Welcome to this week’s “Just for Variety.”
Jonathan Majors is getting ready to star as Dennis Rodman in “48 Hours in Vegas,” Lionsgate’s upcoming film about the former Chicago Bulls player’s infamous weekend trip to Sin City in the middle of the 1998 NBA Finals against the Utah Jazz.
Majors, who stars in the new Korean War drama “Devotion,” says he hasn’t talked to Rodman yet. “It’s on my list,” he told me at the Governors Awards. “I know where he’s at and I think he’s open-hearted and wants to collaborate. I want to do justice by him.”
Two years before the story in the film takes place, Rodman created quite a stir when he showed up at a book signing in New York City for his memoir, “Bad As I Wanna Be,” in full white wedding-dress drag. I asked Majors if there’s a chance we’ll see him recreate the look for the big screen. “It’s not out of the realm of possibility,” he said, laughing. “Gotta make the movie so whatever it takes.’
He was careful not to make any guarantees: “I don’t know if I can promise that. We gotta figure out what the director wants.”
Phil Lord, Chris Miller and Aditya Sood will produce “48 Hours in Vegas” for Lord Miller, and Ari Lubet, Will Allegra and Rodman will executive produce. Jordan VanDina is writing the screenplay.
Was Gina Prince-Bythewood ready to take up the sword? The “Woman King” director won’t confirm or deny that she was in talks to direct the reboot of “Blade,” with Mahershala Ali starring as the titular comic book character. I asked her about the directing rumors when we caught up at the Academy Women’s Luncheon on Nov. 16. “I love Marvel. I really do,” Prince-Bythewood said. “I love Mahershala. If I go into that world, it’s got to be a character I grew up with, love and want to see represented in the world.”
She also said that while she’s “tempted” to return as director for a “Woman King” sequel, it won’t be happening. “I literally put so much of myself into it, and I’ve said everything I’ve wanted to say for this specific one,” Prince-Bythewood said, adding that she’s developing a new historical epic. “I’m really eager to do it, and after the success of ‘The Woman King,’ I feel like it’s opened the door for it.”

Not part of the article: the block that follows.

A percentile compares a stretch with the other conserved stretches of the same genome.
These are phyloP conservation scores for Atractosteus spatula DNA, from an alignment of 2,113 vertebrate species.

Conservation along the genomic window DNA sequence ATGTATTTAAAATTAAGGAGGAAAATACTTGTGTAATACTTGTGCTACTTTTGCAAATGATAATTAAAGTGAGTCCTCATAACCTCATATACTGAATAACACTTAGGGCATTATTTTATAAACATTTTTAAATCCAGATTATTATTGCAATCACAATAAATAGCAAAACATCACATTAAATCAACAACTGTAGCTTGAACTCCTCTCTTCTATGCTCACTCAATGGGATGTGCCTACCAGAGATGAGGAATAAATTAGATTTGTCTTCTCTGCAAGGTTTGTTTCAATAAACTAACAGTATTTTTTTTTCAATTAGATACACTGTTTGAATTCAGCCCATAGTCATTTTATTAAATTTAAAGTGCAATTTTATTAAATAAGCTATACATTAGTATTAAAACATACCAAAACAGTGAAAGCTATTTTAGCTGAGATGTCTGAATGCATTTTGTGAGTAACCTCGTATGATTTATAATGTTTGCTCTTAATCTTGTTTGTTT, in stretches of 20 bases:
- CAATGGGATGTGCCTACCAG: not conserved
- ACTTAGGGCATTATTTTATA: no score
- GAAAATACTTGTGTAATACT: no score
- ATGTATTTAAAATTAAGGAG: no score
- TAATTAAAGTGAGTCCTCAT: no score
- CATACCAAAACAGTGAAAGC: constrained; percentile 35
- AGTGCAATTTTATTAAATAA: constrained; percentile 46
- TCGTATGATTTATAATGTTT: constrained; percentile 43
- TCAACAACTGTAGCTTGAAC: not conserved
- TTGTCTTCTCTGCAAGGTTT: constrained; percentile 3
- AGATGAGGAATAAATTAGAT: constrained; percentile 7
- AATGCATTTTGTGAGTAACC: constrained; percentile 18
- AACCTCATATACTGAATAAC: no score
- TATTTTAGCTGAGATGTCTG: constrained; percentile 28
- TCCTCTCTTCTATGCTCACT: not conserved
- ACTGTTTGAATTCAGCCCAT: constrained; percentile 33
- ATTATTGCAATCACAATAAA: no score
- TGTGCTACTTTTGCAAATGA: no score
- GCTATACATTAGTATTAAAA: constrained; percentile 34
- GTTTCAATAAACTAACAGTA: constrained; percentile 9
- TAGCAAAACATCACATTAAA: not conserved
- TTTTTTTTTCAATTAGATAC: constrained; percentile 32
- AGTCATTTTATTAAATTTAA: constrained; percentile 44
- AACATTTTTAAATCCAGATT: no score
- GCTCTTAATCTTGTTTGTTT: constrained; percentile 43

Joe Jonas is opening up about his mental health. On this week’s “Just for Variety” podcast, dropping Nov. 23, the singer-actor tells me he sees a therapist on a regular basis. “We got to check in with ourselves. It’s so important. I move a million miles an hour, and you’re just hopping city to city. [But] we’re just people and we need to look after one another and check in with ourselves,” says Jonas, who co-stars in “Devotion” and co-wrote and performs the film’s post-credits song, “Not Alone.” “There were years where I didn’t look after myself and I was just going, going, going, and I was feeling crazy and feeling really affected by every little thing. And then you speak to somebody, and you’re like, ‘Oh, this is why.’”
SIGHTINGS: Jay-Z and Chris Martin having dinner at Crossroads Kitchen in Los Angeles … Nicky Hilton and daughters Lily-Grace and Teddy along with agent Cade Hudson checking out Bucket Listers’ “The Santa Clauses”-inspired winter wonderland installation at Watermark in New York City.
Lucy Boynton says that before working with Christian Bale in Scott Cooper’s “The Pale Blue Eye,” she was aware of all the talk that the Oscar winner could be a bit gruff and difficult. As I’ve said many times, I’ve always had fun interviewing Bale — he’s personable, jokey and not intimidating. “I heard those rumors and very much braced myself to stay at a distance and give him his space for whatever his process is,” Boynton told me at the Academy Women’s Luncheon. “But he was incredibly engaged with the whole crew and cast and was just incredibly kind and collaborative. There are some scenes in our film that reach an emotional peak, and he was so nurturing of everybody in that environment. He’s so nice, and he really is so easy to be around.” Boynton cracked that she might start a “Christian Bale Is Kind” campaign to help mend his reputation.
Elisabeth Moss says she still hopes to produce and star in a film adaptation of former Congresswoman Katie Hill’s memoir “She Will Rise: Becoming a Warrior in the Battle for True Equality.” “We’re trying to find a home for it,” the “Handmaid’s Tale” star tells me. The project was announced more than two years ago and will chronicle Hill’s political rise and surprising fall from grace after intimate photos of her were leaked to the tabloid press. Hill has said she was trapped in a cycle of domestic abuse but also revealed she had an inappropriate relationship with a campaign staffer before she was elected. “It’s a very complicated story,” Moss says. “It’s a story that doesn’t have one side to it. It’s not black and white. … We’re interested in exploring it with honesty, not bias.”
Moss says Hill has been “very open so far. She wants to make sure we’re telling all sides to it, which is very generous of her.”
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